Part III - Gastric Band Text

September 21, 2011 Broadcasting presents Part III of a series on Weight Loss Surgery. This series is unique in that we follow the patient from pre-op to one year post-op.


This is Mark Smith again with just a couple of quick bits of information for everyone. We're going to describe and show you what the band actually looks like. I'm sure most of you have questions about this thing called a 'lap band' that everyone is talking about. So let me give you some description of what they'll actually be inserting into Roberta today. This is a picture of the type of band that will be used. This part actually goes around the stomach, or slips around part of the top of the stomach, and then it's closed, like so, and it constricts the stomach. This portion goes out to the abdominal wall beneath the skin, where it can be injected with fluid. When it's injected with fluid, it thickens this band and narrows the inner diameter of the band. This is a picture of the lap band as it actually goes around the stomach, like so, and this is the esophagus coming in from above. It goes around the stomach like so, and then constricts it. We then have an overall picture, here - this is what it does to the stomach, making a tiny reservoir in this area, and then by different degrees of constriction of the band, we can allow food to go through at different rates and much more slowly. The patient feels full much more quickly, and continuing to over-eat at this point can actually cause nausea and vomiting. Thus, the overall food and caloric intake is reduced on a day-to-day basis and leads to a gradual loss of body weight.

Next Dr. Weiner is discussing with me the pre-operative X-rays of Roberta. An upper G.I. is done on every patient prior to the procedure to determine the exact anatomy of the stomach and esophagus, and to insure that there are no contra-indications to the procedure. As will be seen later, Roberta does have a small hiatal hernia. Dr. Weiner also demonstrates the band itself, and note the clear balloon on the inner surface of the ring. It holds a maximum of 5 cc of fluid, so the secondary fills, if required, are critical as to the volume that is injected.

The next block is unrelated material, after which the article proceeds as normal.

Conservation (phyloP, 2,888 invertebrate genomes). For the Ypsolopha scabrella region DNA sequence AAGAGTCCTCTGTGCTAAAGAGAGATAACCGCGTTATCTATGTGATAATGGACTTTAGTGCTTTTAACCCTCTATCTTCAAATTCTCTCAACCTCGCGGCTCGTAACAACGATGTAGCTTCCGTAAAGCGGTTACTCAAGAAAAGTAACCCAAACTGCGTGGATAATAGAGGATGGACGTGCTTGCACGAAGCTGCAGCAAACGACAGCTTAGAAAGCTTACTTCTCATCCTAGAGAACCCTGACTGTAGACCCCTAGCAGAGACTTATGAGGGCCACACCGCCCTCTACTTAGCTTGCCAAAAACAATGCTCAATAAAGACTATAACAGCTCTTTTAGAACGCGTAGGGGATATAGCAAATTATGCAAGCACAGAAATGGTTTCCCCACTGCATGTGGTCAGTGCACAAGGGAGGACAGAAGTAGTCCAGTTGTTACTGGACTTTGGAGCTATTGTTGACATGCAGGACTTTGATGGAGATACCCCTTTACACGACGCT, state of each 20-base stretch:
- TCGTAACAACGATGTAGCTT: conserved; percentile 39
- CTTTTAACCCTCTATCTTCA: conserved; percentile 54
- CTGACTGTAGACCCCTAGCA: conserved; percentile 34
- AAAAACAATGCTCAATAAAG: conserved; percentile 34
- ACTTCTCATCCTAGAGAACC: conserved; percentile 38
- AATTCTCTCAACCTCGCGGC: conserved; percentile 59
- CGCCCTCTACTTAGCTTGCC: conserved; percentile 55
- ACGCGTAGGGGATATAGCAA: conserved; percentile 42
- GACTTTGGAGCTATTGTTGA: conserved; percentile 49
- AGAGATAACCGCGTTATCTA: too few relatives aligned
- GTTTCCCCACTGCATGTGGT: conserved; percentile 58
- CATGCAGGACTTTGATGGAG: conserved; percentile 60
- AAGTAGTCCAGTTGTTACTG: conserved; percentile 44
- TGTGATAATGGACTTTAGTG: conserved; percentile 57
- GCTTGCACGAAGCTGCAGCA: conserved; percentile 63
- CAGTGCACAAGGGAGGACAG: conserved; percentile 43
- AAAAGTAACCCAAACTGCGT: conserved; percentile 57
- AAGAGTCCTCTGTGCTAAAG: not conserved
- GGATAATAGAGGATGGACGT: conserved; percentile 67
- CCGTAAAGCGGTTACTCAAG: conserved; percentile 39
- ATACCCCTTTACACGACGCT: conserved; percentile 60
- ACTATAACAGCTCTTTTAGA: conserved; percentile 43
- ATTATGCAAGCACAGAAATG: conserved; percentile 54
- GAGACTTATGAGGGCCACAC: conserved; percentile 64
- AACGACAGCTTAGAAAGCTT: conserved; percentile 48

Roberta is now being brought into the operating room. The sequence for surgery is different in Europe from that in the United States. The patient is first anesthetized in an outer or separate room, and then brought into the operating room already asleep and placed on the operating room table. This is different from the U.S. where the general anesthesia is induced in the operating room itself. Roberta is placed on the table, her abdomen is washed with a sterile solution, and sterile drapes are used to cover her.

At this point Dr. Wiener describes the type of trocars and entry technique he utilizes. He uses the InnerDyne® trocars with their step system of entry as he feels this significantly reduces the chances of injury to the patient, and thus makes the surgery much safer. First he demonstrates how he places the smaller trocar and insufflates the abdomen with carbon dioxide (CO2) to elevate the abdominal wall to afford visualization. He then uses that trocar to initiate the step system of placement, using the same incision and smaller initial trocar to place the larger one in a step-like fashion. Once the larger trocar is placed through the umbilicus safely, the camera is inserted and the intra-abdominal cavity inspected to ensure its proper placement and the absence of any intra-abdominal abnormalities. Then the other trocars are placed in a similar fashion, and again note the non-cutting end of the secondary trocars as they are placed, resulting in a safe insertion. Dr, Weiner next shows the outside of the abdomen and the location of the placement of the trocars.

Dr. Wiener demonstrates the instrument that was designed and developed by Richard Wolf instruments with the collaboration of Dr. Weiner. This is utilized for the dissection behind the stomach and the placement of the band. He then inserts the band through the trocar into the abdominal cavity to have it readily available once the dissection is completed. He inserts all his instruments for the surgery, and the last part of this video is Dr. Weiner arranging all the instruments and utilizing retraction of the organs inside the abdomen. As every good surgeon knows, the hallmark of good surgical technique is proper exposure before the surgery is initiated. Dr. Wiener is taking his time to achieve this, and is understandably quiet during this time as he is working. Once done, it is time to move on to the surgery, and this will be the topic of the next part of the series in the subsequent video.

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At this time, three years post-op, Roberta is satisfied with the outcome of her surgery and hopes you have found her story helpful in your search for answers. Please direct any questions about LAP BAND surgery to your personal physician, or email the product makers directly at:  Due to time restraints Roberta Speyer and the team cannot respond to personal emails. See Professor Rudolf Weiner's website about Weight Loss Surgery to see if this option is right for you. Visit